Digital mapping: quantifying uncertainty 1 Jones et al 25.06.03 14:51
Digital field data acquisition: towards increased quantification
of uncertainty during geological mapping
RICHARD R. JONES,
CognIT a.s, Postboks 610, 1754 Halden, Norway
KENNETH J.W. MCCCAFFREY, ROBERT W. WILSON, and ROBERT E. HOLDSWORTH
Department of Geological Sciences, University of Durham, Durham, DH1 3LE, U.K.
Corresponding author: firstname.lastname@example.org
Number of words: 5977 (including all text, references, captions, tables).
Abbreviated title: "Digital mapping: quantifying uncertainty" (max. 40 chars)
Abstract __ Traditional methods of geological mapping were developed within the inherent
constraints imposed by paper-based publishing. These methods are still dominant in the Earth
Sciences, despite recent advances in digital technology in a range of fields that include
Geographical Positioning Systems, Geographical Information Systems, 3-D computer
visualisation, portable computer devices, knowledge engineering and Artificial Intelligence.
Digital geological mapping has the potential to overcome some serious limitations of paper-based
maps. Geological maps are usually highly interpretive, but traditional maps show little of the raw
field data collected or the reasoning used during interpretation. In geological mapping,
interpretation typically relies on the prior experience and prior knowledge of the mapper, but this
input is rarely shown explicitly with the final map. Digital mapping techniques open up new
possibilities for quantifying many types of uncertainty associated with the mapping process, and
using this uncertainty to evaluate the validity of competing interpretations.
Although the methodology of geological mapping has remained largely unchanged since William
Smith’s pioneering work two hundred years ago (Smith 1801, 1815), recent developments in
digital technology have the potential to revolutionise the way in which geological field data is
gathered, stored, processed, displayed and distributed. The digitalisation of field mapping is set to
occur through advances in GPS (“Geographical Positioning Systems”), GIS (“Geographical
Information Systems”), highly portable hand-held PDA devices (“Personal Digital Assistants”),
high powered 3-D computer graphics, and satellite communication equipment. In this paper we
present a justification of the fundamental importance of how this new technology can help to
improve some of the inherent limitations of traditional methods of geological mapping.
Digital mapping: quantifying uncertainty 2 Jones et al 25.06.03 14:51
In common usage the concept of "Prior Information" conveys a variety of meanings, largely
dependent upon context, ranging from philosophical to mathematical. This paper is not intended
as an exhaustive discussion on the semantics of prior information, but rather to focus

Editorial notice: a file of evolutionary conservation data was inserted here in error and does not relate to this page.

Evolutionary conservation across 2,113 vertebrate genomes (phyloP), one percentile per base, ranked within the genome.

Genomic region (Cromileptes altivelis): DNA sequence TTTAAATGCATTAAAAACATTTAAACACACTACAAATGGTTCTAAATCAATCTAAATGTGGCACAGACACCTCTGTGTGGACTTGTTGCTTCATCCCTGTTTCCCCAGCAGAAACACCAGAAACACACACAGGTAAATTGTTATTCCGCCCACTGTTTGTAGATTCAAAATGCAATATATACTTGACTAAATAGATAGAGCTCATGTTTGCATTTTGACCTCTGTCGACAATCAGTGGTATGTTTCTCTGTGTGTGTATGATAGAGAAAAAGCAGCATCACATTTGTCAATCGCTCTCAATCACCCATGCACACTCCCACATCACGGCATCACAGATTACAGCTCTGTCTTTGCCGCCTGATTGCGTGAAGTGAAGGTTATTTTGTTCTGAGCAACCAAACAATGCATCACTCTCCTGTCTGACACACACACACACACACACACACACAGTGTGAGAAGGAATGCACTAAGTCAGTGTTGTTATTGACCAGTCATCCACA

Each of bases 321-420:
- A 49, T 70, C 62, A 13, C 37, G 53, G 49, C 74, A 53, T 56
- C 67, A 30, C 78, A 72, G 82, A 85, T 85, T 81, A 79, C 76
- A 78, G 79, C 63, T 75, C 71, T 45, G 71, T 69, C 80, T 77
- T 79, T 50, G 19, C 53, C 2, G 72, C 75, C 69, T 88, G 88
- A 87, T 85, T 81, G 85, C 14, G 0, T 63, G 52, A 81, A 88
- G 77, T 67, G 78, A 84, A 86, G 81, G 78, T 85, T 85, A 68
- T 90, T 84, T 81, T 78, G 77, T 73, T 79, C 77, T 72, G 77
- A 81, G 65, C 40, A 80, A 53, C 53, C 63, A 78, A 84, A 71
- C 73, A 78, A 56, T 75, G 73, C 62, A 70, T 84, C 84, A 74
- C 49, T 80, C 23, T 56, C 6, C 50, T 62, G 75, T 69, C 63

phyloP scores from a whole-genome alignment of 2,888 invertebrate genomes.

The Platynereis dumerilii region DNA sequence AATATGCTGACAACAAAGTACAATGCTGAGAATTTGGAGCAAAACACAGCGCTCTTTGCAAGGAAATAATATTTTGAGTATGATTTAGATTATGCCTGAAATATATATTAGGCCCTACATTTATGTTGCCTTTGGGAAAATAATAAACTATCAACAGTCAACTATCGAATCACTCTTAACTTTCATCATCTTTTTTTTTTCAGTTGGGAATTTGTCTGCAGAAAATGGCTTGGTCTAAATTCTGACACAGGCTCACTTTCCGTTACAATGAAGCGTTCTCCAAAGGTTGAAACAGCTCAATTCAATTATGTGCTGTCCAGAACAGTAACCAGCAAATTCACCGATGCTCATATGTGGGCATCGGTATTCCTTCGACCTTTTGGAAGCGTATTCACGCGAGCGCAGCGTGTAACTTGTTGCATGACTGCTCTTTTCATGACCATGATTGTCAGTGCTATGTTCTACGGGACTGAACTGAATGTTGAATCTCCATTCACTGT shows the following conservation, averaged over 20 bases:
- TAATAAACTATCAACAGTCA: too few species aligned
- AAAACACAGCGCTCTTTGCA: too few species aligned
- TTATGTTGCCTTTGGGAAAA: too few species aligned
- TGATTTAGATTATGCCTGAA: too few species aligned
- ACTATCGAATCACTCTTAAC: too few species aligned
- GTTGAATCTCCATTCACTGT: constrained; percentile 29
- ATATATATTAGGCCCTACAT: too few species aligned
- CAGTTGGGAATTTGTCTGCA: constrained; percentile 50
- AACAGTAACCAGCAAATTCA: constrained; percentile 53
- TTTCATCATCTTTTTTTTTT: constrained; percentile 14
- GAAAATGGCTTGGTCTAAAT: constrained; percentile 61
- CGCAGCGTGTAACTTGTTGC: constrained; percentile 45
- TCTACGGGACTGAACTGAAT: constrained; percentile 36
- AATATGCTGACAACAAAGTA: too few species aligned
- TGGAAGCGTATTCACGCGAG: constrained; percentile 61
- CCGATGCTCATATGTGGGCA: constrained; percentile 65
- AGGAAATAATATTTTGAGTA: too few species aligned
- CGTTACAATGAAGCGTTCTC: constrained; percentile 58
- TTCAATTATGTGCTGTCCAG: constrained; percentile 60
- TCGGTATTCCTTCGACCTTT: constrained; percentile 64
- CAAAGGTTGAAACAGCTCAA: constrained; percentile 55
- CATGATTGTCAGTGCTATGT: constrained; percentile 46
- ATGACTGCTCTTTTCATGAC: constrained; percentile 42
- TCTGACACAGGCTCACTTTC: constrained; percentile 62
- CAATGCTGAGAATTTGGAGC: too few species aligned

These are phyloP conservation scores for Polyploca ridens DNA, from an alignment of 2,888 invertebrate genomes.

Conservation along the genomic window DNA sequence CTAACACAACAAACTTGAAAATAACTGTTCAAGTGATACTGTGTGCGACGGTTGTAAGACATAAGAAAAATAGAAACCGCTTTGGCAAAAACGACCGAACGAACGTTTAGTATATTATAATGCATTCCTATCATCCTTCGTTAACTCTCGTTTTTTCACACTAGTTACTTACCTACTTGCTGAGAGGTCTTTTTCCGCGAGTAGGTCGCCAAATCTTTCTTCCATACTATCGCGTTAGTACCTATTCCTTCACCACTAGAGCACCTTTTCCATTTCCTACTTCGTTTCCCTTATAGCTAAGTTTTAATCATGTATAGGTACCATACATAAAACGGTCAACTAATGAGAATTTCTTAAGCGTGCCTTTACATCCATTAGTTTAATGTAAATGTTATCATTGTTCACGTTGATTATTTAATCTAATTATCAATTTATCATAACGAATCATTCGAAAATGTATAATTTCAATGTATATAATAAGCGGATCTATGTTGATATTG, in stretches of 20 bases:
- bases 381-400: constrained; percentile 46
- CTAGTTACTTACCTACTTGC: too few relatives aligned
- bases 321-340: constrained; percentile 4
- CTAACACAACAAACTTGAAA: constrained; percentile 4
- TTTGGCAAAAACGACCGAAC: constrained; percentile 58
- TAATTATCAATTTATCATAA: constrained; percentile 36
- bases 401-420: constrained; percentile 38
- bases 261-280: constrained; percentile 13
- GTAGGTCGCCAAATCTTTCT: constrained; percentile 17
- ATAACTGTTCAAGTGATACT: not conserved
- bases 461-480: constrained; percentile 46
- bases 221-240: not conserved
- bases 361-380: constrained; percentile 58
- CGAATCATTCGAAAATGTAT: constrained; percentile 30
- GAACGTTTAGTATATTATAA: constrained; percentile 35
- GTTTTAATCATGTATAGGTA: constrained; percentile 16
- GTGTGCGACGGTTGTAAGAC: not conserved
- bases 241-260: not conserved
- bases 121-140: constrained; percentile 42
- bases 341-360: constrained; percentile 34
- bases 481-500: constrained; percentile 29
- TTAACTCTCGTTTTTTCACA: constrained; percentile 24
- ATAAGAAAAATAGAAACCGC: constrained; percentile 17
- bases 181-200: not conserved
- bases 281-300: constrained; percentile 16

pragmatically on specific issues that have direct relevance to the process of geological mapping.
Relationship between information and knowledge
In relation to geosciences it is convenient for us to consider “prior information” in a broad way
that also encompasses related concepts such as “data” and “knowledge”. During the last decade
many business sectors, including the hydrocarbon and mining industries have focused heavily on
maximising re-use of corporate knowledge and expertise. This highly profit-driven process has
given rise to very pragmatic research in areas of applied knowledge engineering. Workers in these
fields (e.g. van der Spek & Spijkervet 1997; Liebowitz & Beckman 1998) generally view
“information” as just one part of a knowledge hierarchy that ranges from basic data input to
sophisticated interpretation by an expert (Table 1).
Interdependence of data, information and knowledge
In traditional views concerning the way in which scientific progress occurs, heavy emphasis is
placed on the role of induction to derive scientific theories based on observed phenomena (Fig. 1).
Because there was generally little consideration that sensory inputs might be misleading, objective
“scientific” observations could be treated as facts. This view of scientific methodology was
largely dominant until early in the twentieth Century, and still remains influential in much of
Earth Science education today.
The inductivist view of scientific methodology has been refuted in several ways, and individual
scientific theories are now more generally viewed as belonging to larger knowledge structures
(the “paradigm” of Kuhn 1970, or the “research programme” of Lakatos 1974). Of central
importance in the rejection of induction is that observations cannot be made independently of
prevalent theory, and that the formation of individual theories builds upon prior scientific
knowledge. The significance of this is that there is a solid philosophical foundation for stating that
prior information (sensu lato) is always an influential factor during scientific research, including
geological mapping and other disciplines within the Earth Sciences. Put more simply, this
discussion merely emphasises something that most geologists will take for granted: the end
product of a geological mapping process is a non-unique, subjective interpretation that is